In a previous podcast, I mentioned my Texas connection and talked briefly about some of the bands that made up the local and regional music scene back then. T42 (see episode #21) were one of those groups, but I mentioned Channel 69 and hinted that they would appear on CRC at some point. Well, here they are. While a different version of Exposure appeared on a full-length album, I prefer this version of the song, which is taken from their Serious Rhythm e.p., released in 1993. At the time, the band featured vocals by John Allen Moore and keyboard work by Christian Yadon and Kyle Schember. They were one of the really cool electronic bands performing in the Dallas/Ft. Worth area back in those days and I have only fond memories of my time there.
While you may know Erasure's track Senseless, which originally appeared on their debut album Wonderland, you probably have not heard this modern reworking taken from their 2009, six-song release called Club. It's much moodier than its predecessor, but it has a nice sound. Contained within, you may hear some breathy elements that resemble those heard in Depeche Mode's track Halo from the Violator album. Halo, you may recall, appeared in CRC (episode #10) back in July.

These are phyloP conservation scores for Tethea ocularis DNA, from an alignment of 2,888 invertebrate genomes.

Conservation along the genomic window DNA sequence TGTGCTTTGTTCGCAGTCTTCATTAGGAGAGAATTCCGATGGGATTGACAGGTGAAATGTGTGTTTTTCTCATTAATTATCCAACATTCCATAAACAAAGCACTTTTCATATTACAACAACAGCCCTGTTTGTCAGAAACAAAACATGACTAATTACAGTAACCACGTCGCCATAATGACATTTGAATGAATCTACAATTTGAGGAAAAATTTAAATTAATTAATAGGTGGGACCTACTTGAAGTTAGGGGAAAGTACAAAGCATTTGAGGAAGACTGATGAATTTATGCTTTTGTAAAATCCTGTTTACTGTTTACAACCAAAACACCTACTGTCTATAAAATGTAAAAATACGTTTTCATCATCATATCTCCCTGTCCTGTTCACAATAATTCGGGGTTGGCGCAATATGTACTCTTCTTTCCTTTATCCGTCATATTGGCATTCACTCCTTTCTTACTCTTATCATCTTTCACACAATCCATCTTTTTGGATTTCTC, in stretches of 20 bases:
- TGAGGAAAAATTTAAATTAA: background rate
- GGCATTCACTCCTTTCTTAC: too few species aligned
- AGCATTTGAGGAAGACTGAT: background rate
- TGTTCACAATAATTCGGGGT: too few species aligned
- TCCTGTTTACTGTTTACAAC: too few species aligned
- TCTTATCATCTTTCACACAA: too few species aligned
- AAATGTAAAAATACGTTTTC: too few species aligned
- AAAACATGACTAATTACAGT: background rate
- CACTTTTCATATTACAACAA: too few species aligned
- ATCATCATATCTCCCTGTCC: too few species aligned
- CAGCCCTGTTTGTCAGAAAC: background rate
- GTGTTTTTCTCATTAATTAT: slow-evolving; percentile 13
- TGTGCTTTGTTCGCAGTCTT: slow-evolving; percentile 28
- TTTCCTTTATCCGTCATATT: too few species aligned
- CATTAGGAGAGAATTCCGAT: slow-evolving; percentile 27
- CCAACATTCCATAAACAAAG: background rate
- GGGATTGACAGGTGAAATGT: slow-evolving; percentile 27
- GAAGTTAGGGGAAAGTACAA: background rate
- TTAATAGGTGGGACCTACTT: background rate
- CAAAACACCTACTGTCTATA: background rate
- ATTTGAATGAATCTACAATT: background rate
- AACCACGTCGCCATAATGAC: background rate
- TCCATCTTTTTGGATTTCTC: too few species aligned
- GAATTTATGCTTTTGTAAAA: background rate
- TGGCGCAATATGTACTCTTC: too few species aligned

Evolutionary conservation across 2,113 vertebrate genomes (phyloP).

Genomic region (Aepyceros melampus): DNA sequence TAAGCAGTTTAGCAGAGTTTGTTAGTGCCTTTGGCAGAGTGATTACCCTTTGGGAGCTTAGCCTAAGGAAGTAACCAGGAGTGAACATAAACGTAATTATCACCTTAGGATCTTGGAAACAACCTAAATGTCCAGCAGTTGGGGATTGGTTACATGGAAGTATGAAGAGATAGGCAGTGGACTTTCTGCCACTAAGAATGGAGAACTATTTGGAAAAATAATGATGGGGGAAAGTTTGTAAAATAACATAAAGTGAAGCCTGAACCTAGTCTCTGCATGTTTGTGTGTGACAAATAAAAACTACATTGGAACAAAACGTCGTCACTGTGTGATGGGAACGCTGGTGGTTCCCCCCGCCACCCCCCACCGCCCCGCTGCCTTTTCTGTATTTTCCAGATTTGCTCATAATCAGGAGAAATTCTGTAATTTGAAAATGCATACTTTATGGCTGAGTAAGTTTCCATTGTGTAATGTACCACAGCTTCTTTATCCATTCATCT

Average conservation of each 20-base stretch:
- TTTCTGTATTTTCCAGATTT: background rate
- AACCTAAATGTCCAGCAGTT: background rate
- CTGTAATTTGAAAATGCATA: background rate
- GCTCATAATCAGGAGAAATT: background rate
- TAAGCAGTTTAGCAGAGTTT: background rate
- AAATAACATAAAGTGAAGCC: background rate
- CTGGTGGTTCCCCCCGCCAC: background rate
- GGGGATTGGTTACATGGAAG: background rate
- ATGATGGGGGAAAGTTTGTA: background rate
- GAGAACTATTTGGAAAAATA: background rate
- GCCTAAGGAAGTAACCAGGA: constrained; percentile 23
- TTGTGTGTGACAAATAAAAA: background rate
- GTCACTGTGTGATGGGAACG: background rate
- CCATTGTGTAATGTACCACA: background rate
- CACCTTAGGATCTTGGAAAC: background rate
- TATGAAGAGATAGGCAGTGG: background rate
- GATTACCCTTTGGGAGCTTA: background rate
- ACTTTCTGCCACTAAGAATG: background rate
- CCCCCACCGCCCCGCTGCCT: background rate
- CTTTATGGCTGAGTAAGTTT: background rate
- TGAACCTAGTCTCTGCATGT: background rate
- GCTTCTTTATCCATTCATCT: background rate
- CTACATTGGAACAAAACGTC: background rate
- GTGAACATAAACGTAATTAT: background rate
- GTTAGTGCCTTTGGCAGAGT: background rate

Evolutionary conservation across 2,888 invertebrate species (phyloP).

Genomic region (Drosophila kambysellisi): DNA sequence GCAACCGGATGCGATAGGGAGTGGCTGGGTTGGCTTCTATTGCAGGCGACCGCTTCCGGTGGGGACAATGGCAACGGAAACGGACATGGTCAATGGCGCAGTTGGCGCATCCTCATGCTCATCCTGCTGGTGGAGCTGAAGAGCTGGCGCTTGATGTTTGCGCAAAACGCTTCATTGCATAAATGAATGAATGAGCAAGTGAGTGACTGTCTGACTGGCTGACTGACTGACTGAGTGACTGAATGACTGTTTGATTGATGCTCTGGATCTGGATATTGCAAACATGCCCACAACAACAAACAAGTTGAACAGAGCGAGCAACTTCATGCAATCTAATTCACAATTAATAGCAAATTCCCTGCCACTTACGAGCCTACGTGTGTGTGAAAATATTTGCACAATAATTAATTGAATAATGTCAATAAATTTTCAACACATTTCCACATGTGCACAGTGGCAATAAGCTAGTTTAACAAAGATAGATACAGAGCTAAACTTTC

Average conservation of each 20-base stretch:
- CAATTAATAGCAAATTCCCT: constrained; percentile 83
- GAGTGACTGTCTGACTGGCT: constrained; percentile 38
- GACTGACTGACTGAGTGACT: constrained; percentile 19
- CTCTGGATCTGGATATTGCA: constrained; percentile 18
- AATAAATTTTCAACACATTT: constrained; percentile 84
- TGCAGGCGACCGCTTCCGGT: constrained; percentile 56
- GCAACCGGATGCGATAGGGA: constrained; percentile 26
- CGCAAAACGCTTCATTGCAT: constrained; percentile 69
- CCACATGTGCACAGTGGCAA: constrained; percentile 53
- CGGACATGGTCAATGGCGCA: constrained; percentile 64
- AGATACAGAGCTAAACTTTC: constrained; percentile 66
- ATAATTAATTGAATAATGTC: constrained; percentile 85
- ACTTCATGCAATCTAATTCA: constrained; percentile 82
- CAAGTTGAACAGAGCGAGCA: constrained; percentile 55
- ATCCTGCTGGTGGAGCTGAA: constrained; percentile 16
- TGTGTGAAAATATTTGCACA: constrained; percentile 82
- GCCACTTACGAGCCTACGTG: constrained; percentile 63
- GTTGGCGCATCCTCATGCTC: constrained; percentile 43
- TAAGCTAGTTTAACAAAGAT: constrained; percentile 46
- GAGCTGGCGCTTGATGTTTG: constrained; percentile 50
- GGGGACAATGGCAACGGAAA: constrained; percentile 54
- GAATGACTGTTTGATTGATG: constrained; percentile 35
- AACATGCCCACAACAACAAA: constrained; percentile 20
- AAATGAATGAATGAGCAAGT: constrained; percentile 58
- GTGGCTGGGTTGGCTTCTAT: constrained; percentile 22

Finally, there is an excellent track called The Good Samaritan by a band called Counterfeit. This is a new discovery on my part as I found this track on a 1993 compilation I recently bought, but I fell madly in love with it from the first time I heard it. It sounds like it could fit easily somewhere on Camouflage's Voices and Images album. This is the only song that exists from the band, though its primary writer, Lee McFadden, has gone on to do other music-related projects. The track was released on Creation records, a label headed by Alan McGee, who took the name from the 60s band The Creation, and who headed an 80s band called Biff Bang Pow! Not surprisingly, Biff Bang Pow! was also the name of a song by The Creation.
That's all for this episode. The photo by the way, is of the Aurora Borealis or Northern Lights, visible during the winter months in the northern latitudes. It seemed appropriate because of the extreme cold we've had lately in the Carolinas. Credit goes to Peter Lytwyniuk for the excellent shot.
Until next time, happy listening!